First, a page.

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Saturday, April 28, 2012

Old Techniques Brought Back to Life

I've been making jewelry for so long that I have done pretty much everything in the field at one time or another.  But I have also had certain techniques that I have done in the past and then they get pushed aside, either because I just haven't been moved in that direction, or I've forgotten about it, or I've changed how I do certain things, or just because I haven't gotten around to it.  Anyway I used to make jewelry with a certain technique that I kind of came up with on my own.  I'm not sure it's completely unique to me but I haven't seen it out there, at least not done in the way that I do it.  I recently had a customer who came in who had lost an earring that had this particular technique on it and she wanted a new pair of earrings with the same feeling, although a different shape.  I usually call it my 22k gold dust effect and that is kind of what it is.

Some of you may know that I use a special, often hand produced, 22k gold alloy that the recipe for was originally given to me by a school that taught antique jewelry techniques called the Kulicke Stark Academy of Jewelry Arts.  (I believe Jean Stark, one of the original owners is still producing her granulated jewelry.)  However, over the years I have made some slight personal alterations to achieve the effects that I want (mostly that I actually enrich it to a point where it is more like a 22 1/2 kt. gold). One of the reasons I like to use this mix so much is because I can fuse it together (heat it until it almost melts to form a bond) instead of using solder.   This means that the pieces are often pure 22k but more importantly I can get a particularly nice granular finish on the metal that I can't achieve in any other way. It usually looks like it came straight out of an ancient tomb and it's a great effect.  Also it's always a challenge because bringing something up to almost the melting point without having the metal slump down, actually melt and lose all of the design is difficult and once you screw up there's no going back.  But I like to make jewelry because it is often a challenge. If I wanted to do something boring with my life I would have done something like dig holes all of my life (not that there's anything wrong with digging holes but it doesn't exactly challenge the brain cells).  But the dust effect I do is even a little trickier because basically what I do is file a bunch of my 22k gold so that I have a pile of 22k gold dust. Then I take a sheet of my 22k gold, either with or without previously fused decoration on it, and drop the dust on it. Then I have to heat it until it forms a bond with the solid metal below, again without having the whole thing melt into a blob, or in this case just melt into the solid piece beneath so that it doesn't look like I have done anything.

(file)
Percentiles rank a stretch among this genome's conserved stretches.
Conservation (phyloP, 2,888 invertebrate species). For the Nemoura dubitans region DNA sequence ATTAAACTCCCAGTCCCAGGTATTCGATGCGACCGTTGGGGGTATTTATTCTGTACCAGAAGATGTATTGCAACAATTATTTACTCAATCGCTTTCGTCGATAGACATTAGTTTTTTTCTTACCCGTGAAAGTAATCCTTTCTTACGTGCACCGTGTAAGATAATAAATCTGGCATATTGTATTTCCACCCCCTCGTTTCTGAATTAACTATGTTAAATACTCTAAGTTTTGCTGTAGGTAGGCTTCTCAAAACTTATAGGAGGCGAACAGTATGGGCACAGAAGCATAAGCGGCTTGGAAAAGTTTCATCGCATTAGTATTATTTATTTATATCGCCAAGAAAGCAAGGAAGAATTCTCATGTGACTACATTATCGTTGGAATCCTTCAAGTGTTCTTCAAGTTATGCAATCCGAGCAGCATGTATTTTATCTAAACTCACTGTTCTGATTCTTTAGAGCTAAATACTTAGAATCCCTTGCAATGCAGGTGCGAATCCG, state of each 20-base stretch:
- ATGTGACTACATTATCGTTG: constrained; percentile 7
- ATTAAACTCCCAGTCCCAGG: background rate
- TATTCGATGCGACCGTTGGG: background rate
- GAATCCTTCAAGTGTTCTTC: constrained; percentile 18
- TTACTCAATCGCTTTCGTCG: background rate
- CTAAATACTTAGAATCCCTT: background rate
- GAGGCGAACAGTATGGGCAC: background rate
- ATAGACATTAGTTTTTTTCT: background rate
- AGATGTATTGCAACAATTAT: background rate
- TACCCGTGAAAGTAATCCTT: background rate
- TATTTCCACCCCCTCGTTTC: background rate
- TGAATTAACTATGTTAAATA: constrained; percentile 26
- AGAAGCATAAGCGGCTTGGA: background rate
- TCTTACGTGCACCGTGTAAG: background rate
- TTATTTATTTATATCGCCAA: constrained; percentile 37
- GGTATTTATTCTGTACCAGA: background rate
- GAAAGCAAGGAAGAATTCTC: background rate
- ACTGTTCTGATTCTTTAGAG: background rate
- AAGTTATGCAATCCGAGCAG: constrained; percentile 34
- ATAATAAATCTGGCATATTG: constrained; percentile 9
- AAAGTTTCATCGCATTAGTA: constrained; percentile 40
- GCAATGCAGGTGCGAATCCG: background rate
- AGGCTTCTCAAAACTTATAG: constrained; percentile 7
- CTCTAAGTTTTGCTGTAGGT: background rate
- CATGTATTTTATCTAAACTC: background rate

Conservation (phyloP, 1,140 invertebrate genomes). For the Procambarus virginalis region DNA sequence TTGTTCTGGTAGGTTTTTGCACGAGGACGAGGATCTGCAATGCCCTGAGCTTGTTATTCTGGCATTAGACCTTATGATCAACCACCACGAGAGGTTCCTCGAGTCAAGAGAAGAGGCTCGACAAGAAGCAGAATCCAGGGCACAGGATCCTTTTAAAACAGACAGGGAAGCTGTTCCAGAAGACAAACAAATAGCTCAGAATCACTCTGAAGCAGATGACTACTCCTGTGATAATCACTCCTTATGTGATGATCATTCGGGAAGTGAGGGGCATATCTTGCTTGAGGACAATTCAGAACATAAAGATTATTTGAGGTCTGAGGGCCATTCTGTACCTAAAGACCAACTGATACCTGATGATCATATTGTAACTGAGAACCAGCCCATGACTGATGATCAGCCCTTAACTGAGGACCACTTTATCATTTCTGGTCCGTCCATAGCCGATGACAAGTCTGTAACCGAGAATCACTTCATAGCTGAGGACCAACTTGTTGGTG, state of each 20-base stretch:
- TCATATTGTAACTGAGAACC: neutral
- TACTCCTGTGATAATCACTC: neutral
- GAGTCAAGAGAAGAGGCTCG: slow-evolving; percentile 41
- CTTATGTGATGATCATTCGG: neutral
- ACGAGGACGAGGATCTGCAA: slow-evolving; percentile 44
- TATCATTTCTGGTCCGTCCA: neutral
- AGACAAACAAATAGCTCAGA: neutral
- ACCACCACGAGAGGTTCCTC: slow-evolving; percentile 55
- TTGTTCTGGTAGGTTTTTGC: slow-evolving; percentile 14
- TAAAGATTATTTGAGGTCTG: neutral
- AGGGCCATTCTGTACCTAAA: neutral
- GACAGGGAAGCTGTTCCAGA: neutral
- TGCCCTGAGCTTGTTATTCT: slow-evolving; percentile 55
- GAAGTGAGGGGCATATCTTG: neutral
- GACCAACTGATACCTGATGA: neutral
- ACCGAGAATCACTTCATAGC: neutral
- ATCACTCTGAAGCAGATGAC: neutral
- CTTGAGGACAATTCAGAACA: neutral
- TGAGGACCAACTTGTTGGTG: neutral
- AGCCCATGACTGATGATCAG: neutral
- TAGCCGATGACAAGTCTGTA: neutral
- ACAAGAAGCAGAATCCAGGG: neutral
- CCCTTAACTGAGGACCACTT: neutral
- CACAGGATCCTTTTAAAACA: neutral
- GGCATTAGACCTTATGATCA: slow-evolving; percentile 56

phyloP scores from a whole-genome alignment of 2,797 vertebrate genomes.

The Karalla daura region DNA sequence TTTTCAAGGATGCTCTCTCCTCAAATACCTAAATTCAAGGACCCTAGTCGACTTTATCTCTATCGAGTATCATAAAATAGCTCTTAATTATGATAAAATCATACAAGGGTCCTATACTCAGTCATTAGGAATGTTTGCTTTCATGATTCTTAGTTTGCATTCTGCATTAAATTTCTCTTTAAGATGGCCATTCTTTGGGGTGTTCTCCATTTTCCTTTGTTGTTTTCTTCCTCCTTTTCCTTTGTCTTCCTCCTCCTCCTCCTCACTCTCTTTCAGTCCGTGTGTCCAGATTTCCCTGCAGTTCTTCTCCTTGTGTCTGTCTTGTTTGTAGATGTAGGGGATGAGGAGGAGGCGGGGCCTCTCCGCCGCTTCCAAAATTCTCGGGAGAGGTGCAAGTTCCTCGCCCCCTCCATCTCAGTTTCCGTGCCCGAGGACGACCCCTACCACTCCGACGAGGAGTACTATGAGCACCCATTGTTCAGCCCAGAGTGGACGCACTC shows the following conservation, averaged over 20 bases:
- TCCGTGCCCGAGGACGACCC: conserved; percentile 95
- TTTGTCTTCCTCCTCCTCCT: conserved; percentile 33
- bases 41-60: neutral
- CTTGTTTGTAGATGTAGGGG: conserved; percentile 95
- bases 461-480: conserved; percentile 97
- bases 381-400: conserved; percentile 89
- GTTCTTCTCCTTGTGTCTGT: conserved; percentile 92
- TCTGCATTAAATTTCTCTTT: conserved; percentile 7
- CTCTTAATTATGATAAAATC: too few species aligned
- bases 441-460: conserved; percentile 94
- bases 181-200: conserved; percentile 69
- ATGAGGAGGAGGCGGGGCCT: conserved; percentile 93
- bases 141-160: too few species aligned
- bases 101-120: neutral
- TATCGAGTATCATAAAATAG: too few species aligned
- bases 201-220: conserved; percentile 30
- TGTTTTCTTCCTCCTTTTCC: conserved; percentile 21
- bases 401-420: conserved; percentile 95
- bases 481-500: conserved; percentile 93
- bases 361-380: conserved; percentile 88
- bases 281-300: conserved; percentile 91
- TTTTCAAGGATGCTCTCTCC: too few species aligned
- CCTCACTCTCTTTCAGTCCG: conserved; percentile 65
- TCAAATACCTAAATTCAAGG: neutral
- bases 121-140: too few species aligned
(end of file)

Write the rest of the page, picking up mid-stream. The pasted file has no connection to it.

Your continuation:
So I had the opportunity to produce a new piece using this technique for this customer and having been reminded of how nice it looks I'm going to try to get something out in the case soon too that has it.  The  picture above is a picture of the earrings I did for the customer. There are small diamonds in bezels in them as well.

The picture to the right is another custom pair of earrings I made for a different customer at the same time using their turquoise beads.

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